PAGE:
Need computationally fast approximation to standard deviation.

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Need computationally fast approximation to standard deviation.

Brief description of the problem:

Due to power and lifecycle constraints, satellite downlinks generally occur at the minimum acceptable power level. As a consequence of this, downlink signals appear at levels only slightly above the background noise level (typically less than 10dB above the noise).

I have a situation where I am monitoring a satellite transponder's spectrum and reporting on the appearance and disappearance of carriers. The bandwidth of the carrier can be anything; I have to handle all cases.

I am particularly interested in the case where a broadband carrier is present, and a narrowband carrier appears in part of the spectrum occupied by the broadband carrier. This would represent a collision and needs to be reported as fast as possible, so I must detect the appearance of the narrowband carrier.

Now, the broadband carrier commonly does not have a uniform spectral density (the exact spectral distribution depends on the type of modulation and the type of data it carries), so its amplitude is not constant across the envelope. I have observed variances of as much as 8 dB from peak to valley in one carrier that I have been observing.

The appearance of a narrowband carrier within the broadband envelope should be represented as a +3dB shift in the power amplitude within that band. Thus, should a narrowband carrier appear in what is a valley in the broadband carrier, the +3dB shift might not bring the resultant power up to the level of higher power density components of the broadband carrier, and I therefore will have to do some work to detect it.

The system:

Briefly, an L-band tuner feeds I and Q signals to a digital signal processor which digitizes the data then performs an FFT. The output of the FFT is fed across the PCI bus to the host computer, which is running Linux. I do not have control of the algorithms on this DSP, though I have made a proposal to my client which would have him using a product of ours (mine and an associate) where we COULD move more processing into the DSP. But for now I am stuck.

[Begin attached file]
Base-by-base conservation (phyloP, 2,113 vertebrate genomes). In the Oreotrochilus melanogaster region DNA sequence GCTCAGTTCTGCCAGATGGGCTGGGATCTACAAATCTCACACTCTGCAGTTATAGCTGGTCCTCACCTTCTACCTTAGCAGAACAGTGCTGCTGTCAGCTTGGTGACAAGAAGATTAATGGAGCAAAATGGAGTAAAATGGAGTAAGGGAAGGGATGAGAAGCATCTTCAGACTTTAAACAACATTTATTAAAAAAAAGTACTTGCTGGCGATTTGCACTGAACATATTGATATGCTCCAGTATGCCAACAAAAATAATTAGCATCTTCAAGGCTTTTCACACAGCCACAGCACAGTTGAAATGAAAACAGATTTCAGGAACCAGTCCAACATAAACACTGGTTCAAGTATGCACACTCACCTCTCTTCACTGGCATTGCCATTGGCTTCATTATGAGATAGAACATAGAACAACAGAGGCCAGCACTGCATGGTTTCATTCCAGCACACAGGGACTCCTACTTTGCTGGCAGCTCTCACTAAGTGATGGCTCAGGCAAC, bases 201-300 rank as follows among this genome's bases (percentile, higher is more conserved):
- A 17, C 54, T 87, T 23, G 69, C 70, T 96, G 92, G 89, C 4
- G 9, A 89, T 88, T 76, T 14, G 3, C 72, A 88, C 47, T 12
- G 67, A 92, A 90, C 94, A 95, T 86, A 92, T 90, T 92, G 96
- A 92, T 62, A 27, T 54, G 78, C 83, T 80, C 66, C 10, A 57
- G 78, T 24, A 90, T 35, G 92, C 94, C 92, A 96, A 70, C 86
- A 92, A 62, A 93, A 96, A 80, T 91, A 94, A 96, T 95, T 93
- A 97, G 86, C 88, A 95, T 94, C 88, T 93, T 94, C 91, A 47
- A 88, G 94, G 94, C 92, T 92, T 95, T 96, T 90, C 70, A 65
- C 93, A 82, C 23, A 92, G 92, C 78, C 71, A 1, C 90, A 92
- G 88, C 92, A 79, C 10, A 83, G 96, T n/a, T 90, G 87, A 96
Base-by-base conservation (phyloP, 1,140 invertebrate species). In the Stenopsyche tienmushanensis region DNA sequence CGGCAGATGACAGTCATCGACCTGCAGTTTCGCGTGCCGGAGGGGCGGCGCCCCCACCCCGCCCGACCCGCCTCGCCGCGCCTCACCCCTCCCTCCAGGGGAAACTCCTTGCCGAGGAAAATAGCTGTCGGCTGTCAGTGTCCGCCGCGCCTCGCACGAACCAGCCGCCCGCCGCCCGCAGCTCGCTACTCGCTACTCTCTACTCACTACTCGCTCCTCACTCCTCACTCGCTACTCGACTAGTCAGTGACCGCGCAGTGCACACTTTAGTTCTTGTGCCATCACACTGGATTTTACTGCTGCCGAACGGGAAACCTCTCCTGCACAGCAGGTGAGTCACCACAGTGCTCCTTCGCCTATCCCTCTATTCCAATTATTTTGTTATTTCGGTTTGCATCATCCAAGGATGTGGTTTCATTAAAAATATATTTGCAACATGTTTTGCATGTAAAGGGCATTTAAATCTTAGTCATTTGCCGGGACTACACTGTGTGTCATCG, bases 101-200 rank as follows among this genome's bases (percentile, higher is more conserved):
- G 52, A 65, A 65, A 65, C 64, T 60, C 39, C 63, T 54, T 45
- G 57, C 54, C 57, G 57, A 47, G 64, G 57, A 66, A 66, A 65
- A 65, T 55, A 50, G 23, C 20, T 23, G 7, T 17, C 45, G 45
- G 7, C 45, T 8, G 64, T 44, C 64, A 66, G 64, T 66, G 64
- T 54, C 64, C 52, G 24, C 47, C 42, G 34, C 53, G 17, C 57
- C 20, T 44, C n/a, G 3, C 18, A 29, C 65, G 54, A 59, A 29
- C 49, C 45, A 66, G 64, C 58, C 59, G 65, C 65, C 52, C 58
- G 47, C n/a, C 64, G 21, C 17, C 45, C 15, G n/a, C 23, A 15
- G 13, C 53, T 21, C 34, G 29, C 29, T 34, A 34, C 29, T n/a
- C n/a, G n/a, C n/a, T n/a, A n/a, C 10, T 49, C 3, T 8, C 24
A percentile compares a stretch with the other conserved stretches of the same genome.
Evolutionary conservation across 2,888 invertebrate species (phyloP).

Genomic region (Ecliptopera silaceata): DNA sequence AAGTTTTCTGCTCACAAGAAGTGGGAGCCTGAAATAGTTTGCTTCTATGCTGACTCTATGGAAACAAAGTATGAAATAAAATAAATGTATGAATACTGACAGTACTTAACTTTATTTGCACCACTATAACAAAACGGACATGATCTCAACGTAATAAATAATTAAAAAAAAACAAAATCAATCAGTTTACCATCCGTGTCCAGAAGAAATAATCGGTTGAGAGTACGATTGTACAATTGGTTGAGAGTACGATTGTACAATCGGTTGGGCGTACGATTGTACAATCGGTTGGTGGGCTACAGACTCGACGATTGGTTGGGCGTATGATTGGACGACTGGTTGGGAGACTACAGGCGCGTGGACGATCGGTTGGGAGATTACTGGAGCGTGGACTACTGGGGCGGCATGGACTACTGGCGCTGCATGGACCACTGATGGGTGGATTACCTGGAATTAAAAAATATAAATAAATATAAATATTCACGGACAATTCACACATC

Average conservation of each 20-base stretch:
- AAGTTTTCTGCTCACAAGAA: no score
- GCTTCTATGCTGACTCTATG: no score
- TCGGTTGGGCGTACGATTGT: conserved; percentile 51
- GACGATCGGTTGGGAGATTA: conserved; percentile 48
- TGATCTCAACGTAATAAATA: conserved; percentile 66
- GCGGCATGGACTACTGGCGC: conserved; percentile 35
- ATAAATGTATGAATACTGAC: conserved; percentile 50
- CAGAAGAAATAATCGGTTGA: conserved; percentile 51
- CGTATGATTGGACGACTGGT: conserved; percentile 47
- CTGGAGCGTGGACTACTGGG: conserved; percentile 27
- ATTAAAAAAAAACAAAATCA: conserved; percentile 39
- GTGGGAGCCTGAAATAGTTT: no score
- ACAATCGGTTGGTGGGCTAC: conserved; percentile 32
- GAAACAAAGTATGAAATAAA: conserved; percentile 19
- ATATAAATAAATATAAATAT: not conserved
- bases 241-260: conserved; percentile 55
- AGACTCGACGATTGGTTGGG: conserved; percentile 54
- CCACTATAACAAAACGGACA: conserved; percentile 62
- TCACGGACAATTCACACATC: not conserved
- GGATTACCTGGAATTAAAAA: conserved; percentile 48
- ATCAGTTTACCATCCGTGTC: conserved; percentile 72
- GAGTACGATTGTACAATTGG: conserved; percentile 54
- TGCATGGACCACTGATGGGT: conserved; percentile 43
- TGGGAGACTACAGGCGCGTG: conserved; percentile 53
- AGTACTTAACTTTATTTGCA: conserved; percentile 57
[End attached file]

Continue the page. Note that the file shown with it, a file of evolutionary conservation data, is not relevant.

I take this raw FFT data and find the RMS power spectrum by computing it directly using floating point math (I do wish I could do this on the DSP). This is computationally expensive. I then perform some filtering on the resulting spectrum in order to smooth out the stochastic random noise that almost buries the signal otherwise.

I then do a variety of other processing things to obtain the information I need, then report it to the next module up the line (which I have not yet written).

At the present time, I am getting one complete FFT every 5 ms, but my computation overhead means that I am spending 45 ms on each pass through my processing loop. I would like to speed this up, and a faster processor isn't an option at this point because this is a drop-in second generation code for a deployed system.

To solve this collision issue and reliably identify it when it happens, I have decided that I have to do something like compute the standard deviation of the power level in a given frequency bin in my spectrum over time, after I have filtered it. This way, I can determine the normal variability within a single cell when a signal is present, and I can therefore perform some statistics to determine if the change in power I now see is statistically significant - hence due to another emitter coming up.

The problem is that a standard deviation is computationally VERY expensive. I can ease the pain by storing intermediate results in RAM (even though this will cost a LOT of RAM), but I still have to do squares and square roots using floating point arithmetic.